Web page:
Two important secular compassion training programs have been developed
at Stanford and Emory Universities. Each of these programs derives largely from the mind-training tradition of Indo-Tibetan Buddhism. It is widely assumed that compassion is a good thing and that, by extension, such programs are therefore good. However, much more systematic attention needs to be directed towards the specific challenges of teaching compassion from a secular perspective. Some of these challenges include: (1) providing teachers with the institutional support they need to carry out this work; (2) providing students with supports necessary in the development of compassion (analogous to the sangha concept in Buddhism); (3) assessing the effectiveness of compassion training; (4) assessing possible risks of compassion training; (5) incorporating the “wisdom” aspects of compassion into secular programs; and (6) facilitating the development of equanimity and gratitude in the absence of Buddhist concepts. Each of these challenges will be explored.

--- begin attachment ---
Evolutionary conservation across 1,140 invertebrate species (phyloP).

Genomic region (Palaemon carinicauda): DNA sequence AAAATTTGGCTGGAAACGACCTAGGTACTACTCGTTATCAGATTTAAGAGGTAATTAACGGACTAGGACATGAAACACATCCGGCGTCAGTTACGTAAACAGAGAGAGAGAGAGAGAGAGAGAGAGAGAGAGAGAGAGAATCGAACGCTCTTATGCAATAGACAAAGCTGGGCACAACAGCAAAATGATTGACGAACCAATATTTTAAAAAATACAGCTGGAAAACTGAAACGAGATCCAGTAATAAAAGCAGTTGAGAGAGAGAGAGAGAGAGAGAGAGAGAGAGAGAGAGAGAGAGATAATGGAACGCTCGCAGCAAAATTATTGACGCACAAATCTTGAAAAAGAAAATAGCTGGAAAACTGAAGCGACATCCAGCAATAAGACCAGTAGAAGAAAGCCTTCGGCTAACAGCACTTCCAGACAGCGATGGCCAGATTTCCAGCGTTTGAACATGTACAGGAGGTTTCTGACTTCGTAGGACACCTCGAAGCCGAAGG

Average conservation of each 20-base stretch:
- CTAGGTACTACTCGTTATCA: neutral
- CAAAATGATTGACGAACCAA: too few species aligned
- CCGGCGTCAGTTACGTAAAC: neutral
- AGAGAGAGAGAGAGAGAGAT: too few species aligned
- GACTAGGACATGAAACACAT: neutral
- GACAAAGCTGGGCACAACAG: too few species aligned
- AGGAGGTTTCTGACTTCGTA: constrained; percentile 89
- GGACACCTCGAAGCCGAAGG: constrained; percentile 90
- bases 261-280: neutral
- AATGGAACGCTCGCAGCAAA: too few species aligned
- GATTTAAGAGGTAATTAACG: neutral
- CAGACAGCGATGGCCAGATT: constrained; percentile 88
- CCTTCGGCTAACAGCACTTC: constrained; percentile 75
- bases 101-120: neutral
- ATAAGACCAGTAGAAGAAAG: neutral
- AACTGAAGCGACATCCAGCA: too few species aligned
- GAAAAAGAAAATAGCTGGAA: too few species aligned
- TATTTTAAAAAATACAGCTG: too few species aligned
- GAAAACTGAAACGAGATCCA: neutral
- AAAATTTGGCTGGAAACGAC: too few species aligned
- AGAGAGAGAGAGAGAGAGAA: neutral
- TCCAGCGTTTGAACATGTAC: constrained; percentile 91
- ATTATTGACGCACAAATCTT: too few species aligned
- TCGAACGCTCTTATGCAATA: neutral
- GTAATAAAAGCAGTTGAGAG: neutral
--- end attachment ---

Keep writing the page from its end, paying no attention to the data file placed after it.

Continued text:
Dent Gitchel

University of Arkansas at Little Rock

MORE

MENU